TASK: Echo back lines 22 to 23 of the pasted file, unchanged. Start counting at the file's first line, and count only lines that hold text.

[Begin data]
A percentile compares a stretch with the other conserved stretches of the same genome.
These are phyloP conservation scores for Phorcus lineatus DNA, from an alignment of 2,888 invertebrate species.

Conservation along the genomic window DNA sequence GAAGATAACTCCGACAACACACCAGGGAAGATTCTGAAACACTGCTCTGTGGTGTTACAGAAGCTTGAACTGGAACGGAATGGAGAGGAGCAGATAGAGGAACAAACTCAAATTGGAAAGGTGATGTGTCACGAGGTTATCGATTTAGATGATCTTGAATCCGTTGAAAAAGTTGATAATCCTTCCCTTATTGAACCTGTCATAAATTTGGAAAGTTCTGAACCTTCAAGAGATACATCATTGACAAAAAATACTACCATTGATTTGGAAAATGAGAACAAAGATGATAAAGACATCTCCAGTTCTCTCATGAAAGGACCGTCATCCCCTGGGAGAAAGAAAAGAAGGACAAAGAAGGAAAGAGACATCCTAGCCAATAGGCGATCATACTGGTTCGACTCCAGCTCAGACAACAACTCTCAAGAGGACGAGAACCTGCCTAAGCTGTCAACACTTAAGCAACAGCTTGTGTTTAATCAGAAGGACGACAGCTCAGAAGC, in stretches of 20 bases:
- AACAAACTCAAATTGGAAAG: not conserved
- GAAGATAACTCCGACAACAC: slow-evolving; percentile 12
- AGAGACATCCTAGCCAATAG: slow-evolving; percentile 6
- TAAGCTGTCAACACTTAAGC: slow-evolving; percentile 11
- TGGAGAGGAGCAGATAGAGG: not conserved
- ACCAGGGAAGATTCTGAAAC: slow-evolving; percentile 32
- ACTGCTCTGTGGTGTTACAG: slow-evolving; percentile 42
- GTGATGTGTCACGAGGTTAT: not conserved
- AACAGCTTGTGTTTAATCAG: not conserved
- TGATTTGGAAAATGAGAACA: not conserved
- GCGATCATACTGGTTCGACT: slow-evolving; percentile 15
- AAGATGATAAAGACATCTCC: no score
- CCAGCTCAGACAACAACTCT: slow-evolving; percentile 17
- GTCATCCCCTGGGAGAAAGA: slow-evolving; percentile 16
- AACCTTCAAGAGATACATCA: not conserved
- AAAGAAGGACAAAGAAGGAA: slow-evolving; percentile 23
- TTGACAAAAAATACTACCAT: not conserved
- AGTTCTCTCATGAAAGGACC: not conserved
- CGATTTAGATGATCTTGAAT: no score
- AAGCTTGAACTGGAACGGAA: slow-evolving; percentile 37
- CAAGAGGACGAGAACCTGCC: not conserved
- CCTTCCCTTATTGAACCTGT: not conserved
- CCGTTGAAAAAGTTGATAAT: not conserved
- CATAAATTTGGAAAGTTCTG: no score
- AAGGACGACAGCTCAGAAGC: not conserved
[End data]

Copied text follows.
- CGATTTAGATGATCTTGAAT: no score
- AAGCTTGAACTGGAACGGAA: slow-evolving; percentile 37